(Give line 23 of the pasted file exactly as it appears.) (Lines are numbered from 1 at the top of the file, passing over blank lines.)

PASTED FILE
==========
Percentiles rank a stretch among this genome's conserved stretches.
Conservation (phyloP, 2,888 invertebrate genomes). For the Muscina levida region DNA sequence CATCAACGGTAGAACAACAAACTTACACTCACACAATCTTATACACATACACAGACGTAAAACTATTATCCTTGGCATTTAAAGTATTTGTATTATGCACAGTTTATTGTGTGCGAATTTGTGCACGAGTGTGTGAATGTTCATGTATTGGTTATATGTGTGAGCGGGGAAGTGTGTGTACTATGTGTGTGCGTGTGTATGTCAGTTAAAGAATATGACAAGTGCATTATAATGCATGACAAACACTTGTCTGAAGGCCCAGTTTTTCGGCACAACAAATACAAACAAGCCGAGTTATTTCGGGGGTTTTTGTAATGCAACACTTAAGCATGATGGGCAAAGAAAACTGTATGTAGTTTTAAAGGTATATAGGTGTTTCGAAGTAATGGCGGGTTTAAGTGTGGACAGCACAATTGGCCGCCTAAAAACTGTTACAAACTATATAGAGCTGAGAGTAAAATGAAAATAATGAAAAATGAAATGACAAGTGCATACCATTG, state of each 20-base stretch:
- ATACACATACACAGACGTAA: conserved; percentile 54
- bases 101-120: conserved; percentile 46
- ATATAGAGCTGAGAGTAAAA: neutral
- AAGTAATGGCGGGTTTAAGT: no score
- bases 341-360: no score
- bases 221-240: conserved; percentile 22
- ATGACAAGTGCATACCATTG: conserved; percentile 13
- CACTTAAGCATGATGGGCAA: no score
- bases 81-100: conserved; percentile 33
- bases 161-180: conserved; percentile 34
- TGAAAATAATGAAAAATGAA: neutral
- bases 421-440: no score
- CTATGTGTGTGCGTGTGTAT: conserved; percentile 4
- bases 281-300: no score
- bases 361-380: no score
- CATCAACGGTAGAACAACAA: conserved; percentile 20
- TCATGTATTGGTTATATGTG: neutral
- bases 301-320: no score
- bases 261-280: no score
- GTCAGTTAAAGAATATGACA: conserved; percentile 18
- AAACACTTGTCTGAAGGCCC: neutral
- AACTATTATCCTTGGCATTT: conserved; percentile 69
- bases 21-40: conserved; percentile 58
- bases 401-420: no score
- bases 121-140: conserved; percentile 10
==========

- AAACACTTGTCTGAAGGCCC: neutral